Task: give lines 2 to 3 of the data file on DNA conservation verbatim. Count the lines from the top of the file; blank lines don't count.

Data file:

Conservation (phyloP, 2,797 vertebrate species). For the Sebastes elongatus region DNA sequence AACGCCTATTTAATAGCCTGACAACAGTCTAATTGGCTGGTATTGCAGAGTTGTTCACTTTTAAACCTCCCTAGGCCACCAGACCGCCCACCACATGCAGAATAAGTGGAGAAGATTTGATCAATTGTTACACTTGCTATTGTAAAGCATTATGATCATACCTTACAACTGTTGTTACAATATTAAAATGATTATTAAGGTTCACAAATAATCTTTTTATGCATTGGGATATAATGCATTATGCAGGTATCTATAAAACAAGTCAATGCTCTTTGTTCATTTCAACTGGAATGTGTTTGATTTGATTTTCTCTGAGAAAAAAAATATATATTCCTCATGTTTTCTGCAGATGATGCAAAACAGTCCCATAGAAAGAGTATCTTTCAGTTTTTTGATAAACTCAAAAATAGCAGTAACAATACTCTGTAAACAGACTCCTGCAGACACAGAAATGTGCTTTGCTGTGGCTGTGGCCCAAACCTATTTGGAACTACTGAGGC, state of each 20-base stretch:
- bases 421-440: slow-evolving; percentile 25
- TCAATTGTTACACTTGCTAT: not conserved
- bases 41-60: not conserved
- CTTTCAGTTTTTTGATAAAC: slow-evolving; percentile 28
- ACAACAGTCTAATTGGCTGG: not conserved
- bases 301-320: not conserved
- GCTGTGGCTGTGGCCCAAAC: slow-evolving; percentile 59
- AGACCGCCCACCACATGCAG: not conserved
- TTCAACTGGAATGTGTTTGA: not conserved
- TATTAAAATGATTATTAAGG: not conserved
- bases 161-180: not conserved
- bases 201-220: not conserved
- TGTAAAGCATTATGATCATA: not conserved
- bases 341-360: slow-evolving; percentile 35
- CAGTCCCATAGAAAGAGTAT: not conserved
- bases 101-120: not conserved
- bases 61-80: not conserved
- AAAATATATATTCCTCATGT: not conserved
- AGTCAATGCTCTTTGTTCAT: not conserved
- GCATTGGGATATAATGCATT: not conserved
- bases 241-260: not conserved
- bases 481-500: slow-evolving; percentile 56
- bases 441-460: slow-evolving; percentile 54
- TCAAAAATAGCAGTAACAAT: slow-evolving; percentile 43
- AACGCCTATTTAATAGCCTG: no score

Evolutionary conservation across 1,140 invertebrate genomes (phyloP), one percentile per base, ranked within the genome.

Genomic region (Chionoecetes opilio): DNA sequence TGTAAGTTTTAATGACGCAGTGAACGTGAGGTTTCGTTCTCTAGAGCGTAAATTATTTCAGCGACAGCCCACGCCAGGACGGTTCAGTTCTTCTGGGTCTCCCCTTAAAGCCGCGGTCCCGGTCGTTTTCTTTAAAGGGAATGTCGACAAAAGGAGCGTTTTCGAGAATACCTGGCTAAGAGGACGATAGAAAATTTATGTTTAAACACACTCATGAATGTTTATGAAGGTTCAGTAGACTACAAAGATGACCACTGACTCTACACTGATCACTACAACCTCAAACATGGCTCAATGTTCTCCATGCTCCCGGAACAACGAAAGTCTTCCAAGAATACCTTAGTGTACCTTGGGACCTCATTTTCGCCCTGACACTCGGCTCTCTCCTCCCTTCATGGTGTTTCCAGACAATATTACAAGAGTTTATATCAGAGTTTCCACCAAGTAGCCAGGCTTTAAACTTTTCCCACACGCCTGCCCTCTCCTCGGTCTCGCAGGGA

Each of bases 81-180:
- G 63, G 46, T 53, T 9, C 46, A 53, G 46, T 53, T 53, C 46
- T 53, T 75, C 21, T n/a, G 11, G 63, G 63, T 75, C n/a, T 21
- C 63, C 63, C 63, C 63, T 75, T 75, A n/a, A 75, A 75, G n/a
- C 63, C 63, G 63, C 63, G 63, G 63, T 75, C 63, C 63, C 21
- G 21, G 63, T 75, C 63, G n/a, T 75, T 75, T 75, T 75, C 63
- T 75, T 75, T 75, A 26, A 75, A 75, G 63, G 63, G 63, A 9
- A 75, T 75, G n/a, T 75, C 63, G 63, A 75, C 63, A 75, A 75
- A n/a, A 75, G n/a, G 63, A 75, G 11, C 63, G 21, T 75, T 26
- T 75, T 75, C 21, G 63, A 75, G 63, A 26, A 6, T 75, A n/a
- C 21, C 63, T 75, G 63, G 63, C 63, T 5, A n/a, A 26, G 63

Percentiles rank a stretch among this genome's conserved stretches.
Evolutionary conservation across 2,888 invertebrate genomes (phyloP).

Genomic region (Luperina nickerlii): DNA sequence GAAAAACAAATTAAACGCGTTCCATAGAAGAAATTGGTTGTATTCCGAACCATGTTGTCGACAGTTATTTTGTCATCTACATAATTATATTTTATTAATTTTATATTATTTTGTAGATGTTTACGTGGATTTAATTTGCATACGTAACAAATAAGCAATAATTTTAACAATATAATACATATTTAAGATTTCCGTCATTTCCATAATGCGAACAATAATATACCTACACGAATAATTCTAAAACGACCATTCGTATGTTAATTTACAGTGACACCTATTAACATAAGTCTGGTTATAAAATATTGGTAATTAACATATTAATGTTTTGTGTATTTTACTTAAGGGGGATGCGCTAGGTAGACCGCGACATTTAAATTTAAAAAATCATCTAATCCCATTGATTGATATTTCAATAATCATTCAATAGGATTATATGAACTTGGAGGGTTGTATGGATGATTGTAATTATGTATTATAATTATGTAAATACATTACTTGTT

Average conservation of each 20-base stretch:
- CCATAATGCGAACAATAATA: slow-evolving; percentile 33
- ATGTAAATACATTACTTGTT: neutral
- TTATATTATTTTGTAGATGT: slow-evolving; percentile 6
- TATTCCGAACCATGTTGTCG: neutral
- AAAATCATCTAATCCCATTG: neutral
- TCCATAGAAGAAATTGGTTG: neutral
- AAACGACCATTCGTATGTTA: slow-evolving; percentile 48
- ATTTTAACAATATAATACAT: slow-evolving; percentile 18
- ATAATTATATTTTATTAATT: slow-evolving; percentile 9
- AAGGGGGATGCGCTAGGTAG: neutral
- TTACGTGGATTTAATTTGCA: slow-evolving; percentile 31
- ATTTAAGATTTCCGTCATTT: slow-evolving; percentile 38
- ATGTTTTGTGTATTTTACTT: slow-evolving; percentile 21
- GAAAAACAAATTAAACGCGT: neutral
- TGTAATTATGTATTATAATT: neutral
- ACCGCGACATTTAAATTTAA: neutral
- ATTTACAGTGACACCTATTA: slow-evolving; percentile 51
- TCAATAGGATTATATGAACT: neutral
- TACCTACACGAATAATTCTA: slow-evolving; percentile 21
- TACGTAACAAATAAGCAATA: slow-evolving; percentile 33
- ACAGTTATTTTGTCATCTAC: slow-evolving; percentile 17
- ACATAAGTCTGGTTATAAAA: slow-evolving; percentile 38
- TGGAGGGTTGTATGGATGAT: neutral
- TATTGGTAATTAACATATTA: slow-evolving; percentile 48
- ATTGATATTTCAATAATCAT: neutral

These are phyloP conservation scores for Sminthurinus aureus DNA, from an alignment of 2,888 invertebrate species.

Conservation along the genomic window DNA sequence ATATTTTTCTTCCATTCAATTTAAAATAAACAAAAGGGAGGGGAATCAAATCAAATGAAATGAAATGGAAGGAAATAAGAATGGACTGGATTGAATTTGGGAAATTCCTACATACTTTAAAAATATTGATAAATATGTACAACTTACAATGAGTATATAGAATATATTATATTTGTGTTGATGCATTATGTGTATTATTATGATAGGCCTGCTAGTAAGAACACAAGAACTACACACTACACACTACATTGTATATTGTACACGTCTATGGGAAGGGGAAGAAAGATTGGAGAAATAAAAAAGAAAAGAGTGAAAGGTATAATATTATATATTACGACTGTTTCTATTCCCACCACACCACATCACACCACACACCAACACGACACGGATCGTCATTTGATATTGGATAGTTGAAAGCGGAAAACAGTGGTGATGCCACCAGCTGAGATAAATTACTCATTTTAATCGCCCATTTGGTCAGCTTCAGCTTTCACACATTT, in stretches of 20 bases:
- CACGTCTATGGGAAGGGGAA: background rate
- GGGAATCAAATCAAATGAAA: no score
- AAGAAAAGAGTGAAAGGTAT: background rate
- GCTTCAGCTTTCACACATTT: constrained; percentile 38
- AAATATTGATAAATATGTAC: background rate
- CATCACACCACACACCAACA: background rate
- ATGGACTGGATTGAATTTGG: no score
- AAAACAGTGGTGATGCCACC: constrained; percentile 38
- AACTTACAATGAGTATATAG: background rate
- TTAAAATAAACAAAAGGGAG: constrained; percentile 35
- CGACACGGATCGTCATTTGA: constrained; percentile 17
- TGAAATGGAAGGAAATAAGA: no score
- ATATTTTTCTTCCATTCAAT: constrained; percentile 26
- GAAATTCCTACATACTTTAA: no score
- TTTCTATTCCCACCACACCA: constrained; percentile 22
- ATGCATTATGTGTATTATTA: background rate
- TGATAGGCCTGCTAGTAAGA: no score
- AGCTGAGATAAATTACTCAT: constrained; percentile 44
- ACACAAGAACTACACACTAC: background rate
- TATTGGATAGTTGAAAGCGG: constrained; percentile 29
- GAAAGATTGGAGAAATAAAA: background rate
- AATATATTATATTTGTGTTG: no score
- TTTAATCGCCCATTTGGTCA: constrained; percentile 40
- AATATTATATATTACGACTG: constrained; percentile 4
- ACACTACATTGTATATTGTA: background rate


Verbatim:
- bases 421-440: slow-evolving; percentile 25
- TCAATTGTTACACTTGCTAT: not conserved